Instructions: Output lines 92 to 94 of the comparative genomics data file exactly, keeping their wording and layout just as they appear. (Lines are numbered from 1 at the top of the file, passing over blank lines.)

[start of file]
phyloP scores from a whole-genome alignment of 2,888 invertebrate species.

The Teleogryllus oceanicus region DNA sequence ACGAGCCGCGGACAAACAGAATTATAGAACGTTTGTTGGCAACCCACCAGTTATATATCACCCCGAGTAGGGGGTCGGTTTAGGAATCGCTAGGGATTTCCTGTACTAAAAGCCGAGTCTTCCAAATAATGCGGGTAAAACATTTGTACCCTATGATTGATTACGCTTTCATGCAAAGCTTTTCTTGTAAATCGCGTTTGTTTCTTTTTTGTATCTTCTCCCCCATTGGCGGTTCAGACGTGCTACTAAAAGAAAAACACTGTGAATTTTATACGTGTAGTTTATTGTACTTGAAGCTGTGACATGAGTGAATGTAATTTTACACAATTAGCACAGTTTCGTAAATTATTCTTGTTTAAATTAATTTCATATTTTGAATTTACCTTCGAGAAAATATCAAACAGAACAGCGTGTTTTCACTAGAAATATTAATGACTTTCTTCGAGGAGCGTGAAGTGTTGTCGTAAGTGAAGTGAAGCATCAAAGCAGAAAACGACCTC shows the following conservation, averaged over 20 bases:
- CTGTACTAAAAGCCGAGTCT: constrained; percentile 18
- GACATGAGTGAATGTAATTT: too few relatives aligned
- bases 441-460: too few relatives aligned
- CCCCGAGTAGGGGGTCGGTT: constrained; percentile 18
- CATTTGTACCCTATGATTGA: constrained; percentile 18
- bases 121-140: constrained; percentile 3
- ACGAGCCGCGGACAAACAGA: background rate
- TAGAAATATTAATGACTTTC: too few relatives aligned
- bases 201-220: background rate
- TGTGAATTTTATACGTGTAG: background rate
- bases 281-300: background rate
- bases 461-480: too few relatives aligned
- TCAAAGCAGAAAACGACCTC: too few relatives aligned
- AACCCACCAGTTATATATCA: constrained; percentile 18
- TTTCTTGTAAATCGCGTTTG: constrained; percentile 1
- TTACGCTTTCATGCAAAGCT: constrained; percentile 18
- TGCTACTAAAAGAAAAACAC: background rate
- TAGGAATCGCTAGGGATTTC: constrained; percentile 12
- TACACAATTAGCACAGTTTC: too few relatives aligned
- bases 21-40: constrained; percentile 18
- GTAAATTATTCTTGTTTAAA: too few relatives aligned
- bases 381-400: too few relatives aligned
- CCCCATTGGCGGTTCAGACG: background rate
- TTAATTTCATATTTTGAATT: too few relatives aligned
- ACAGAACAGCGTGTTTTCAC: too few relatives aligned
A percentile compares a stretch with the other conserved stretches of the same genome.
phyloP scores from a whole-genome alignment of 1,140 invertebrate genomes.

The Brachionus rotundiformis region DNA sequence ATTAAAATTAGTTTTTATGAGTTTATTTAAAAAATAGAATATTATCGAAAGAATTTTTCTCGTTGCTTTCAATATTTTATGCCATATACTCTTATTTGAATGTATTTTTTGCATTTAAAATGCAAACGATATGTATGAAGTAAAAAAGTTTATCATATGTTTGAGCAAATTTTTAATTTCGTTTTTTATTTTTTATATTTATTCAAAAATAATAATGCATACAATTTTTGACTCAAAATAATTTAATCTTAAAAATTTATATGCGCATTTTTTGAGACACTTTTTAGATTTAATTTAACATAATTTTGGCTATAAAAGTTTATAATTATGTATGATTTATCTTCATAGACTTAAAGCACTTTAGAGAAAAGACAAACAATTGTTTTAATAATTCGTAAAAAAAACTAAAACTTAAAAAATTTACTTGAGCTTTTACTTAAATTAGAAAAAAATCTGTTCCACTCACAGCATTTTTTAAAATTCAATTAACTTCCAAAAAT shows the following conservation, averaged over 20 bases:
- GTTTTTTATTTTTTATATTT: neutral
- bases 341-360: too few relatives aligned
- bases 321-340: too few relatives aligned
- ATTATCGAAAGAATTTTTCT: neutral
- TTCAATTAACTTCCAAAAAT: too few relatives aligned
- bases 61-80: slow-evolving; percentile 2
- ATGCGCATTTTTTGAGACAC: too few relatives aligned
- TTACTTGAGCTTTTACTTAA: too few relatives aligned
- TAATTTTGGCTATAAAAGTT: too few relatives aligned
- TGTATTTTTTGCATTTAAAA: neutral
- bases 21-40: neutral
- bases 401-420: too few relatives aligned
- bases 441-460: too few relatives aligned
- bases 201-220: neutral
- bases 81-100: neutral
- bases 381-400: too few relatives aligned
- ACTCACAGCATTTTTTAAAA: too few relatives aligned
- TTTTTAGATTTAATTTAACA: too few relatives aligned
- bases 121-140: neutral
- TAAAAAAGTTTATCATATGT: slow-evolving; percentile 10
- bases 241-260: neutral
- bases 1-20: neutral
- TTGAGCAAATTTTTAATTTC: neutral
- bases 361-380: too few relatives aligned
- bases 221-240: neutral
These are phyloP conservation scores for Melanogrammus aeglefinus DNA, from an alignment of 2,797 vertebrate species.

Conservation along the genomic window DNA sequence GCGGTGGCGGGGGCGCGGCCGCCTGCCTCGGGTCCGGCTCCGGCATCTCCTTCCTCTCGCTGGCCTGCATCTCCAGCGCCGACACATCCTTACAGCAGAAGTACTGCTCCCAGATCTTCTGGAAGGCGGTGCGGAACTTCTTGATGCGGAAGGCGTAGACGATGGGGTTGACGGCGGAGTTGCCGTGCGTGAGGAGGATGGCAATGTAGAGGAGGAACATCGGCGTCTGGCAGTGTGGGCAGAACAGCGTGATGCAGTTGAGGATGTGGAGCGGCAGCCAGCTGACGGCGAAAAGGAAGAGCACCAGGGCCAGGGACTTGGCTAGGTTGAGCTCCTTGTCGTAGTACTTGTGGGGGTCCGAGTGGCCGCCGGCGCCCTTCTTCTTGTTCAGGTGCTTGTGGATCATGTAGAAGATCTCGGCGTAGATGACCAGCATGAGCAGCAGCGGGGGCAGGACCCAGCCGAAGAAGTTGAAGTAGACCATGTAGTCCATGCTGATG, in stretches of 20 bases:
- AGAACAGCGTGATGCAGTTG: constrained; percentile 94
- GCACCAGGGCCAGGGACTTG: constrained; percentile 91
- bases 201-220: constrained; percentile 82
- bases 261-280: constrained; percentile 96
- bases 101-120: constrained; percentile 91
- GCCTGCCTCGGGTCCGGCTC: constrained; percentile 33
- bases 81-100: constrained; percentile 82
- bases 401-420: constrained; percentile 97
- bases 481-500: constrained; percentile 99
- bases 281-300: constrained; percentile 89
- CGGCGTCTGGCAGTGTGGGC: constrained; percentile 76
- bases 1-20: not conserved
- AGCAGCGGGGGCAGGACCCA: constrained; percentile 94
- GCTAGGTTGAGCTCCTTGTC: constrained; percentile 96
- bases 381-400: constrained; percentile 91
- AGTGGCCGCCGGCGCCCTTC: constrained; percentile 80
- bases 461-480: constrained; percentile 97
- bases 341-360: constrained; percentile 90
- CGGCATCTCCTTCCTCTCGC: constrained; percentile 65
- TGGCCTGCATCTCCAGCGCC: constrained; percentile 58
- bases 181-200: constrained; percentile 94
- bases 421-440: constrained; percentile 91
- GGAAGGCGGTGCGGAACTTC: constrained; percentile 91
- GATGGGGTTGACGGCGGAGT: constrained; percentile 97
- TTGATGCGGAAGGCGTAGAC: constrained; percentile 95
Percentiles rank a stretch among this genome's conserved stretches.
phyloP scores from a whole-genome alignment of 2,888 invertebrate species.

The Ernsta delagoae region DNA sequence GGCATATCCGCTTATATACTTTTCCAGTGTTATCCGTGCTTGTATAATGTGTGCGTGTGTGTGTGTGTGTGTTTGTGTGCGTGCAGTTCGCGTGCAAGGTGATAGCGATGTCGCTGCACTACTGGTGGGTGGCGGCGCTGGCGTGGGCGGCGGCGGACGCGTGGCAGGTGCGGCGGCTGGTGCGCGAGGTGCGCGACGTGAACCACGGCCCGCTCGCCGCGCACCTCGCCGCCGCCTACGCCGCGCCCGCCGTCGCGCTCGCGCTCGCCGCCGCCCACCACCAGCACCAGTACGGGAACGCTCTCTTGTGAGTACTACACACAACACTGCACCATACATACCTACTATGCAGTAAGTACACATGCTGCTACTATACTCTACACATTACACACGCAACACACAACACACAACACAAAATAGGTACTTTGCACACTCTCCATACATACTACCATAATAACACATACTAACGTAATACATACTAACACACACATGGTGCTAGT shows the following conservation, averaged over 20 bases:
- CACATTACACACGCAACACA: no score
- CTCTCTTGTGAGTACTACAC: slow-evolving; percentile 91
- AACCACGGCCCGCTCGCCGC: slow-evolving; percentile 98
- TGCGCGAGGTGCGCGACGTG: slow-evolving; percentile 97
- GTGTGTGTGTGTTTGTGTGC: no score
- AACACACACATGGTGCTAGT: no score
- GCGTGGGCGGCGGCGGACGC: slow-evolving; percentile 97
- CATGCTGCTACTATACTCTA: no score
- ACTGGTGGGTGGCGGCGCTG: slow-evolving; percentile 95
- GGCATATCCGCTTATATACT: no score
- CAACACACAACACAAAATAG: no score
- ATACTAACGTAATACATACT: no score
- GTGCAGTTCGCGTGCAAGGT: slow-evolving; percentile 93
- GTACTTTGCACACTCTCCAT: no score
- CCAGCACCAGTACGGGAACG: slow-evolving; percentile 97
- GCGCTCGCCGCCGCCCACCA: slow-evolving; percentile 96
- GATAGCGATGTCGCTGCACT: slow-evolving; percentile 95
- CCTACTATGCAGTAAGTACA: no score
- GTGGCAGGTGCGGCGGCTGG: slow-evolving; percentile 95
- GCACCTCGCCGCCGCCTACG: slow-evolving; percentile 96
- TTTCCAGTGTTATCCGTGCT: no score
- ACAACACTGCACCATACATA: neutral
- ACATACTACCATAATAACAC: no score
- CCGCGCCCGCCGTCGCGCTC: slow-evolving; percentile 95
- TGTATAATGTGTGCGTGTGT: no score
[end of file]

- GCGTGGGCGGCGGCGGACGC: slow-evolving; percentile 97
- CATGCTGCTACTATACTCTA: no score
- ACTGGTGGGTGGCGGCGCTG: slow-evolving; percentile 95